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NECCO-Mania: Fans Stock Up On Chalky Wafers In Case Candy Company Folds

NECCO wafers are a polarizing candy. Some online haters have compared the brittle sugar disks to chalk, or antacid tablets. But now, the company that makes them could soon close shop — and that's brought out some of the candies' very loyal fans.

At Sugar Heaven in Somerville, Mass., David Sapers points out that there is a lot more NECCO on his shelves than just those controversial wafers. NECCO buttons and NECCO Sky Bars share shelf space with the classic wafers at his store.

"Also NECCO makes things like Squirrel Nut Zippers, Mary Janes, Slap Stix. And obviously during Valentine's they're big with their ... conversation hearts," he says.

NECCO is an acronym for the New England Confectionery Co., which is in financial trouble. If its leaders can't find a buyer by early May, the company says it will have to shut down, laying off hundreds of workers at its factory in Revere, Mass. The company didn't respond to requests for an interview. But at Sugar Heaven, Sapers is getting ready.

"I just ordered 10 cases of [NECCO's products] yesterday, which were delivered on Thursday. So I did that because first of all, they don't go bad. They're going to last for a while, and just in case something happens, we have it."

Customers Inge Nakel and Michelle Scannell buy some candy, including a roll of NECCO wafers. The classic roll has an incongruous mix of flavors, including orange, licorice and clove.

"I love the chocolate ones," says Nakel.

"You can buy a whole roll of chocolate. That's the best thing in the entire world," Scannell says.

"You know what's best, is their conversation hearts," says Nakel. Scannell agrees.

Those candy hearts with little amorous messages on them are a Valentine's Day staple, and Sapers says Sugar Heaven will buy up as many as it can if it looks like NECCO won't survive. And he is not the only one stocking up.

NECCO candies for sale at Sugar Heaven in Somerville, Mass. David Sapers says Sugar Heaven will buy up as many as it can if it looks like NECCO won't survive.
/ Craig LeMoult
Craig LeMoult
NECCO candies for sale at Sugar Heaven in Somerville, Mass. David Sapers says Sugar Heaven will buy up as many as it can if it looks like NECCO won't survive.

"Today alone we probably sold 30 cases. We're selling a lot," says Jon Prince, who runs the online retailer Candyfavorites.com. He says sales of NECCO wafers have spiked. One caller wanted to buy his whole inventory, but he is limiting the size of each sale. "And the person actually started to cry and they said they couldn't imagine a world without their NECCO wafers," he says.

NECCO traces its roots back to 1847, when the Chase brothers started making candy. It wasn't until a merger in 1901 that the firm officially became the New England Confectionary Co.

The famous wafers are memorialized by a small sculpture in a park in Cambridge, Mass., near where the company's factory once stood. The metal sculpture depicts a paper bag, with NECCO wafers spilling out of it.

Kelly Haugh, who works in the building next to the sculpture, is a huge fan of the candy.

"My mother-in-law, like, probably three years ago, found out that I was obsessed with NECCO wafers and started just buying them for me," Haugh says.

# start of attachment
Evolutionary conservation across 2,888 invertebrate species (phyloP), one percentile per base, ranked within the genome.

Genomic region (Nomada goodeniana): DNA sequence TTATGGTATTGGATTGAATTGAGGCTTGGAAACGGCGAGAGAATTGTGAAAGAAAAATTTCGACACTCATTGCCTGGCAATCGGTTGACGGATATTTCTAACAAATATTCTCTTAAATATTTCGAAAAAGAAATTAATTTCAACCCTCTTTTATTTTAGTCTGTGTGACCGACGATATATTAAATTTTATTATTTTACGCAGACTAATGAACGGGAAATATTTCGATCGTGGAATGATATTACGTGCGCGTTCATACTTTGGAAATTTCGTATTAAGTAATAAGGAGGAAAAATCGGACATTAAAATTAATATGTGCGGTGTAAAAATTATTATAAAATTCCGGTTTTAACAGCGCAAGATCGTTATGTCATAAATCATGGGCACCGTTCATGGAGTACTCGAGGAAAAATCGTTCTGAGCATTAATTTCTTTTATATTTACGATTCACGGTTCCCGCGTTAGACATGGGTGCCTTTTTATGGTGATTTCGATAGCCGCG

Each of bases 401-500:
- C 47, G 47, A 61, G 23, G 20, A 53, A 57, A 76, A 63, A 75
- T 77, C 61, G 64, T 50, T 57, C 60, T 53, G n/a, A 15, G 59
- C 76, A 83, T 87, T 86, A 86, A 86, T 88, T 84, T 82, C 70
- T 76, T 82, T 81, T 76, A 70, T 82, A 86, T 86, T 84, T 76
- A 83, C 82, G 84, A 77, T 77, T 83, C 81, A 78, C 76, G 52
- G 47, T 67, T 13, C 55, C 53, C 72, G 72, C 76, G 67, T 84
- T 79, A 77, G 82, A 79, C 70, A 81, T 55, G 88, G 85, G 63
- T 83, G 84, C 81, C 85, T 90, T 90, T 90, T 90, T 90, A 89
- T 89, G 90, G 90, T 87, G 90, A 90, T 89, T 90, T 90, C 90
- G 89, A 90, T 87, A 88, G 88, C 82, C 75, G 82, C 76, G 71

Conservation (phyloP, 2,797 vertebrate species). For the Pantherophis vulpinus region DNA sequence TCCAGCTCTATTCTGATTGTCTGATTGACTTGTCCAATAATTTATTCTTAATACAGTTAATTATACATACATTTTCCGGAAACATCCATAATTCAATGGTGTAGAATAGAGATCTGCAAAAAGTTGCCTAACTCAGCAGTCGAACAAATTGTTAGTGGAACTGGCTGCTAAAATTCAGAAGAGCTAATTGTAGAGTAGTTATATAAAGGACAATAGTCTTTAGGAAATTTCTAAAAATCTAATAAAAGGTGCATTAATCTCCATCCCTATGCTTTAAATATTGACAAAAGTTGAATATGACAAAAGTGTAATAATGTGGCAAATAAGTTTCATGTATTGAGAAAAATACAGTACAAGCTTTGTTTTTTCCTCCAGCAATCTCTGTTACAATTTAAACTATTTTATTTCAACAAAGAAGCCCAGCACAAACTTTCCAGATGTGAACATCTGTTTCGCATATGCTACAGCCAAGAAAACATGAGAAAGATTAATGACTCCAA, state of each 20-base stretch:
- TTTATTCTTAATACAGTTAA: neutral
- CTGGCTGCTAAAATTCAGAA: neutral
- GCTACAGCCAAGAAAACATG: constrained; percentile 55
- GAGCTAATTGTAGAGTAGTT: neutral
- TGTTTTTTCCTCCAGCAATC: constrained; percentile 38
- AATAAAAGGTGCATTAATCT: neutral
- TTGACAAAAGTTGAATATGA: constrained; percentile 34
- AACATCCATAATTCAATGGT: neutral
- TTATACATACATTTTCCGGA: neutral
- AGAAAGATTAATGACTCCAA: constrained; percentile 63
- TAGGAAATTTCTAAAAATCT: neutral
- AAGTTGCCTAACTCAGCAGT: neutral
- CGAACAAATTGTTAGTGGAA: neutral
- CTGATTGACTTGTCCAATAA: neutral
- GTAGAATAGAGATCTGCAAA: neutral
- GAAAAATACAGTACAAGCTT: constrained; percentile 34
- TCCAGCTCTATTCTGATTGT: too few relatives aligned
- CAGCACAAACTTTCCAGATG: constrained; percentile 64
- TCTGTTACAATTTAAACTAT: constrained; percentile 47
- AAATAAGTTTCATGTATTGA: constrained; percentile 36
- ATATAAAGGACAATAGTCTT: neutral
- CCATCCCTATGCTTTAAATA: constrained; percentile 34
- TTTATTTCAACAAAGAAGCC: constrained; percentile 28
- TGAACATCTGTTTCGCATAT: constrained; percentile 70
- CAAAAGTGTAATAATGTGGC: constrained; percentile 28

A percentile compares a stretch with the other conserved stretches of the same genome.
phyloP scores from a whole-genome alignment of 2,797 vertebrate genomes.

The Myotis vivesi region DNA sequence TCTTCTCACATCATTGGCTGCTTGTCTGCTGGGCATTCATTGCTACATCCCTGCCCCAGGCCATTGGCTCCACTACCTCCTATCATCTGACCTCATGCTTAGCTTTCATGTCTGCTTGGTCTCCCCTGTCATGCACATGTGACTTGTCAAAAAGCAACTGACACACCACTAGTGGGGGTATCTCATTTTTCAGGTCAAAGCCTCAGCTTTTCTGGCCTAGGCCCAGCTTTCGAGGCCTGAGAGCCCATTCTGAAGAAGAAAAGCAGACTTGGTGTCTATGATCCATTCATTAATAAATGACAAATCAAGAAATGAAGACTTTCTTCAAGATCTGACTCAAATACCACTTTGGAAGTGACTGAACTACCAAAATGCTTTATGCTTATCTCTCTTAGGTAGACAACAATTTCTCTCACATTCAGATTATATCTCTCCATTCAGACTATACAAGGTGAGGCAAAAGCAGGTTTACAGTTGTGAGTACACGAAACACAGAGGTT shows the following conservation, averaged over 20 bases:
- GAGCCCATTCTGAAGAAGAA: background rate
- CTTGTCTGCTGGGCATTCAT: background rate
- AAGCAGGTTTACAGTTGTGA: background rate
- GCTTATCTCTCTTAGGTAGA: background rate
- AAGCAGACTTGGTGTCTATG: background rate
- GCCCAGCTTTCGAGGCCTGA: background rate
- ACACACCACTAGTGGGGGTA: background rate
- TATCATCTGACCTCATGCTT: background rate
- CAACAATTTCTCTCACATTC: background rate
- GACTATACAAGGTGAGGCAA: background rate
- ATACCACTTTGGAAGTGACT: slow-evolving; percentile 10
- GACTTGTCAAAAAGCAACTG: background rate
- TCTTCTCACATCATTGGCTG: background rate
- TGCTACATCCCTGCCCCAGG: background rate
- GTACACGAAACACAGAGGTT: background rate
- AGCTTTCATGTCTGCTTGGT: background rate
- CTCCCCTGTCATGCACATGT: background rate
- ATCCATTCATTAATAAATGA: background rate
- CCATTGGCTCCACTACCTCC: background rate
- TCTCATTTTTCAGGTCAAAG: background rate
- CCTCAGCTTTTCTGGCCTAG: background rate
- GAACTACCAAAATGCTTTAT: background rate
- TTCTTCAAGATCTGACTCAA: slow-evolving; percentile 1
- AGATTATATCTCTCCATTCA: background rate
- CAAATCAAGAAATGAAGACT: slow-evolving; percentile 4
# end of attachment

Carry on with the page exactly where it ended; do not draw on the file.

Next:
Every Christmas, her stocking is full of them. "So I think I liked them a whole lot more when I didn't have a cabinet full of them. But now I'm glad I have my stash," Haugh says.

She realizes not everyone is a fan. Its flavor and texture can be pretty controversial. "They're definitely not a normal thing for people to love. It's like people say they're chalky or whatever," Haugh says.

But standing near the statue, Joey Barbosa tried them for the first time and had a more positive reaction.

"Mmmm. They're very good. Crunchy, tasty. Pretty much it," he says.

Another NECCO fan, Spencer Ordway, is hoarding wafers, but not because of their tasty crunch. He runs a sleepaway camp in Maine, and for more than 70 years, at an end-of-summer carnival, campers have used NECCO wafers as a currency to play games and buy prizes.

"I had so many alumni and current staff contacting me today saying, 'What are we going to do? How can we save enough NECCO wafers to, uh, cover us for years to come?' " Ordway says.

So he went online and bought enough to keep the carnival funded for the next few years. And he says the camp's stash is safe, since he is not likely to be raiding it anytime soon. "I mean, it is really like chewing on chalk."

Even so, he is still hoping the company can pull through somehow, so NECCO wafers — and the company's other candies — will be available for generations to come.

Copyright 2018 WGBH

Craig produces sound-rich features and breaking news coverage for WGBH News in Boston. His features have run nationally on NPR's Morning Edition, All Things Considered and Weekend Edition, as well as on PRI's The World and Marketplace. Craig has won a number of national and regional awards for his reporting, including two national Edward R. Murrow awards in 2015, the national Society of Professional Journalists Sigma Delta Chi award feature reporting in 2011, first place awards in 2012 and 2009 from the national Public Radio News Directors Inc. and second place in 2007 from the national Society of Environmental Journalists. Craig is a graduate of the Columbia University Graduate School of Journalism and Tufts University.
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